After an email discussion between us concerning the 800's pedigree, Günther Stabe created a pseudo publicity photo of the Egger Mini-Lectron Nr. 800 using the Raytheon Electronic Dominoes model 800 graphic from the instruction manual's cover. The point of the email discussion was about my position that the Raytheon instruction manual cover graphic was actually the original photo of the Egger 800 model and that Raytheon simply used that publicity photo for their initial product launch of the Electronic Dominoes in 1967.
Note that the boy has an earphone in each ear. Two earphone blocks were included in the Braun Minisystem model 800. Raytheon's Electronic Dominoes 800 model substituted one earphone block for the photo cell block. Additionally, note the Egger battery block with the switch. Raytheon used the Braun battery block which did not have the switch. Also, the Styrofoam packaging is black, another Egger trademark. Finally, the Styrofoam packaging for both the Braun and Raytheon models has the number 800 embossed in the upper left hand corner and a notch in the battery block cavity which was originally needed because the Egger battery block had 2 screws securing the cover to the base.
Both the Braun and Raytheon versions of this model (Minisystem and Electronic Dominoes 800 respectively) used the same Styrofoam packaging mold but changed the color from black to white, as mentioned previously. Braun would later change out the white Styrofoam packaging mold for black plastic 'cassette' trays.
A note about the photograph below: The Egger LECTRON models 8000, 8100, 8200, and 8300 were marketed toward the family demographic with this appealing photo of a grandfather and grandson sharing the exciting exploration of electronics. Remember this was 1966 and electronics was viewed as the new frontier and had captured the imagination of the general public.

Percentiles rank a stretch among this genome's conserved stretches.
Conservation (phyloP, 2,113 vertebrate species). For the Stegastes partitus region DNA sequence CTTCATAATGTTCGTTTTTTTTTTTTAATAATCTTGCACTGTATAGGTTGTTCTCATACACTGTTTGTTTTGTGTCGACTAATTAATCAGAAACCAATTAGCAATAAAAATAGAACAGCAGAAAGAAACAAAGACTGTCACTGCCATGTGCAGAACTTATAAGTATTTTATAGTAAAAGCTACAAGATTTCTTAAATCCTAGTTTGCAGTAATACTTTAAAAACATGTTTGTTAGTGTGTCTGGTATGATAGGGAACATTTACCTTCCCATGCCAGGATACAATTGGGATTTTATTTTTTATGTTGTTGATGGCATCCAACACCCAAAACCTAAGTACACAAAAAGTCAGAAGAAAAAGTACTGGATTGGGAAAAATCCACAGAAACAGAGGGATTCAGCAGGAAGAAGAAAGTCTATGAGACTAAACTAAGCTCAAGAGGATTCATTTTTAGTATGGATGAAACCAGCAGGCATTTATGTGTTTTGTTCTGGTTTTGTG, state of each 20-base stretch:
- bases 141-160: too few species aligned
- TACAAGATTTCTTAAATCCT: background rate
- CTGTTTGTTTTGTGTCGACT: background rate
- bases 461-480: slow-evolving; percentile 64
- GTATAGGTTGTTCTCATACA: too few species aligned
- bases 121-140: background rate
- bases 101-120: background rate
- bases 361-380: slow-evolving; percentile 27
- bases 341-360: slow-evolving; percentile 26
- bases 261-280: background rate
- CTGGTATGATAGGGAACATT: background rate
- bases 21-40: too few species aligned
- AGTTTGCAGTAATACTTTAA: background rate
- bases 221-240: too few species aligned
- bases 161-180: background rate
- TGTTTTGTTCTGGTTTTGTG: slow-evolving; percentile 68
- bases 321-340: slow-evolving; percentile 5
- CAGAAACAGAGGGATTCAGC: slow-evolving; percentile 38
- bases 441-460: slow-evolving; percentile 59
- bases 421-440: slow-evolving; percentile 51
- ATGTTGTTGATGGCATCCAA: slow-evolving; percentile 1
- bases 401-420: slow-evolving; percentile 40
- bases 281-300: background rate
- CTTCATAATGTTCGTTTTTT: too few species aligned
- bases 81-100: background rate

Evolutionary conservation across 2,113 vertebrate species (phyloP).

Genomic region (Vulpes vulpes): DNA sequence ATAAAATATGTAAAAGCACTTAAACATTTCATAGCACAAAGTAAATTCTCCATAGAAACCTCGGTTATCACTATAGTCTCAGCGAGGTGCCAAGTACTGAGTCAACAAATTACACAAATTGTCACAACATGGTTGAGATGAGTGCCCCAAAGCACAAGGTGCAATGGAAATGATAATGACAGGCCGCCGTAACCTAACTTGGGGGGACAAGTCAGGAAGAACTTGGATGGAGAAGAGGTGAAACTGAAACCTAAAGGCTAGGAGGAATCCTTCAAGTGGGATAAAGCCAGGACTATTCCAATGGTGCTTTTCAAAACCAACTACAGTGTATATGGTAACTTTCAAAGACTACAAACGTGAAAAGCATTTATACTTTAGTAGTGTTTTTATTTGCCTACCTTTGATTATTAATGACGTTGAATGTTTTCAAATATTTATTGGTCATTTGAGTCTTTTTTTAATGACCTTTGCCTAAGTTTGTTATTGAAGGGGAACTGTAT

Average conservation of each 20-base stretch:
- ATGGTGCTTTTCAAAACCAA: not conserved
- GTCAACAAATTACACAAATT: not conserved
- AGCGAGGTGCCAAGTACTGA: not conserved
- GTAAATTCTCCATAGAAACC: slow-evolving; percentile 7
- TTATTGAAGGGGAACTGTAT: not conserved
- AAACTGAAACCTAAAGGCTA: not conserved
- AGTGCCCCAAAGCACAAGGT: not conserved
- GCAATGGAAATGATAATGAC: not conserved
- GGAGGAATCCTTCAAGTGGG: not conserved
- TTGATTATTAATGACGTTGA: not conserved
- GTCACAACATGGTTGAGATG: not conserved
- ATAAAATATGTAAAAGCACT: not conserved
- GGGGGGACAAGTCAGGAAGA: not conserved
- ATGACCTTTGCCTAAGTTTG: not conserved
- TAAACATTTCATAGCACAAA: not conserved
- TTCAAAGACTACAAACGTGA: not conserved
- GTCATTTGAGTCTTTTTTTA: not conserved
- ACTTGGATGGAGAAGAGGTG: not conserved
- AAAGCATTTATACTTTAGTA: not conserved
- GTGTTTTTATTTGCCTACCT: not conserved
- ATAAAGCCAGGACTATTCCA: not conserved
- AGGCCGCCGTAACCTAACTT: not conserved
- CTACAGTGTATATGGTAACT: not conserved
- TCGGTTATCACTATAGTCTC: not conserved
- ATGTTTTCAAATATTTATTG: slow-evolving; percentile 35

The graphic below is a rarity (thanks to Rolf Nitzsche for enabling its acquisition by Lectron.Info) that you will only see here - a publicity photograph showing a father figure actor in the iconic Egger cover photo. The same boy actor was used. In fact the same Lectron block layout and base plate was used. This was a prototype model: Non productized knob on the tuner block, line down the side of the speaker block, wheel control in the potentiometer block rather than the stem, and no Lectron brand on the dark blue trim.
In all probability, this photo was taken during a test shoot in early 1966 with both father and grandfather actors in attendance. The grandfather actor won the role and the rest is history. The author or publisher used the photo above for the writeup of their article which appeared in a small (title unknown) magazine between late 1967 and 1968. Braun had taken a five year distributorship contract with Deutsche Lectron by the time the article was published and this explains the closing tag of Hersteller (Manufacturer): Braun.
The LECTRON in an Egger publicity photo filling the electronic engineering design role.